Cisco Linksys E3000 review:

Cisco Linksys E3000

Guest networking is a great solution when you want to share the Internet with others but want to keep them from accessing your local resources such as files or printers. The Cisco Connect software allows you to configure a guest network, pick an easy-to-remember password (or just leave it password-free), and set the number of guests who can use the network. Unfortunately, you can't set more than 10 guests at a time. This means the E3000's guest networking is not a viable Wi-Fi hot-spot solution for a cafe or restaurant. Also, you can't configure the guest network via the Web interface; instead, you must use the Cisco Connect software.

The only way to configure the router's network storage function is via its Web interface. The E3000 has simple support for network storage including the ability to share the content of an USB external hard drive (formatted using either NTFS or FAT32), with user account restriction. It also has a built-in UPnP Media Server that allows for streaming digital content, including photos, music, and video, to other UPnP-compliant devices, such as set-top boxes or game consoles. Unfortunately, while the photo and MP3 streaming worked well in our trials, the video streaming wasn't smooth and sometimes didn't seem to work at all. We suspect that the router's NAS function doesn't provide enough bandwidth for streaming large files.

For file sharing, the E3000 supports Windows SMB so you can browse the share folders easily while using a network browser, such as Windows Explorer. It also has the ability to turn a folder on the attached USB hard drive into an FTP site.

Other E3000 networking features include a simple, yet robust, parental control content filtering system. This feature, which you can manage with the Cisco Software or the Web interface, allows you to change the way a particular computer of the network accesses the Internet. You can restrict the connection based on time, or on age of the user (with two options being "Teen" or "Child"), or you can block individual sites. The router also has a feature called Safe Web Surfing, which warns you if you're about to go to a Web site that's deemed unsafe.

The Web interface also gives access to the router's "Applications & Gaming" feature, which lets you set port forwarding and triggering for specific applications such as games, remote desktop, or FTP and HTTP servers. You can also assign static IP addresses to certain computers in the network, making the port forwarding much more relevant and easy to do. If you want to create a VPN connection, an FTP access, or a remote desktop connection to a certain computer in the network, you will find the above handy and convenient.

Like most recent routers, the Linksys E3000 supports all available wireless encryption standards including WEP, WPA-Personal, and WPA-Enterprise. The router allows for VPN passthrough for all existing VPN protocols including IPsec, L2TP and PPTP, meaning having the router at home, you can use a VPN client to access your office via a VPN connection.

We tested the Linksys E3000 both as a wireless router and a NAS server, and it offered mixed results.

As a wireless router, it excelled. In the 5GHz frequency tests, the router registered 65.4Mbps on a close-range throughput test, which is about 5Mbps faster than the Netgear WNDR3700. On our long-range test, the E3000 scored 48.8Mbps, which is 8.8Mbps faster than the Netgear.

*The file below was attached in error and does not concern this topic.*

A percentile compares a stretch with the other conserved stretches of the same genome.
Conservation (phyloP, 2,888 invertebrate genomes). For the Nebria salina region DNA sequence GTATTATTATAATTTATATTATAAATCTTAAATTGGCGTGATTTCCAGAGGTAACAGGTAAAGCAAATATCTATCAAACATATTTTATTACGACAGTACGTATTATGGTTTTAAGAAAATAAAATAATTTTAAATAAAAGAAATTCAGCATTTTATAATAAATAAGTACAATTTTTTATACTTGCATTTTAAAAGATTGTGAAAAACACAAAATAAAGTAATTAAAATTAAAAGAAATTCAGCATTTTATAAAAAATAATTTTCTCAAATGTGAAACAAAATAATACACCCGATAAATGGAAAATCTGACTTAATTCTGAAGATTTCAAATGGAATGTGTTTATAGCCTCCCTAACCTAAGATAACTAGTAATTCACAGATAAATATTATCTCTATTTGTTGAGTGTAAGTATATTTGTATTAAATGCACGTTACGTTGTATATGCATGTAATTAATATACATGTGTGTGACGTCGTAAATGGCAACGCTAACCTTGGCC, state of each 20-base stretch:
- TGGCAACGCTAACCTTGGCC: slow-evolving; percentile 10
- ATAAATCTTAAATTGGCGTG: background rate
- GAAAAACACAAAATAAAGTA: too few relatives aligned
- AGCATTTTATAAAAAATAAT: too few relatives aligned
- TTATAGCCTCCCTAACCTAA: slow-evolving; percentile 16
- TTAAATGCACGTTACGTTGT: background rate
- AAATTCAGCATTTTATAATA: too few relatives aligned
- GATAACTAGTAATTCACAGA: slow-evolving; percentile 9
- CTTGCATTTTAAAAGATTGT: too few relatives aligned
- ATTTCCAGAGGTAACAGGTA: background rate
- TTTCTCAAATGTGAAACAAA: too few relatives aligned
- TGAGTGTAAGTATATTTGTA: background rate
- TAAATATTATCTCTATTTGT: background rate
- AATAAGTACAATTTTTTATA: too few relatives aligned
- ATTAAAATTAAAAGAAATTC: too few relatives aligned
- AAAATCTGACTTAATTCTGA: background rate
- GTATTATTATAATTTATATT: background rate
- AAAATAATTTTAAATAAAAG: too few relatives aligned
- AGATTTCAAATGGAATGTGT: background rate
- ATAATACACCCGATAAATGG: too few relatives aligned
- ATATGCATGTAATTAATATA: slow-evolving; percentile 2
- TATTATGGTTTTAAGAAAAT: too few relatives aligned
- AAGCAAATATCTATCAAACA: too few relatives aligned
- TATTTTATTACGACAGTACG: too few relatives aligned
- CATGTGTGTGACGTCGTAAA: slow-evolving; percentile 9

On our 2.4GHz frequency tests, the router scores, as expected, weren't as high as those of the 5GHz frequency. It scored 43.5Mbps on the close-range throughput test and 33.6Mbps on the long-range test. On the mixed-mode test, where the router was set to work with both N and legacy G wireless clients, it scored 44.4Mbps. The Linksys E3000 offers very good range, up to 280 feet in the 2.4GHz band and about 250 feet with its 5GHz band. Both are long among high-end true dual-band routers. The router also passed our 48-hour stress test; during this extended amount of time its signal didn't reset once.

On the other hand, the router's NAS performance was mediocre at best. We tested it with a USB portable hard drive, and the scores were nowhere close to those of dedicated NAS servers. The router's write speed was merely 57.1Mbps and the read speed was 32.2Mbps. However, this is common among routers with built-in NAS capability. So far, the network storage functionality among routers that have this feature built in, including the E3000, is only suitable for casual small file sharing among network computers. If you want to do heavy file sharing or media streaming, we'd recommend a dedicated NAS server, such as the HP MediaSmart EX495 or the Synology DS410.

NAS performance (in megabits per second)
(Longer bars indicate better performance)

2.4GHz Wireless-N performance (in megabits per second)
(Longer bars indicate better performance)
Mixed Mode  
D-Link DIR-825
Belkin N+ Wireless Router
Netgear WNDR3700
Cisco Linksys E3000
Apple Airport Extreme Base Station
Linksys WRT610n
Apple Time Capsule

5GHz Wireless-N performance (in megabits per second)
(Longer bars indicate better performance)
D-Link DIR-825
Apple Time Capsule
Cisco Linksys E3000
Linksys WRT610n
Netgear WNDR3700

Service and support
Cisco backs the Linksys E3000 with a one-year limited warranty, which, though short, is the same as most routers on the market. Cisco's toll-free phone support is available 24-7, as is online chat with a support representative. The company's Web site includes software, drivers, and firmware downloads as well as a FAQ section.

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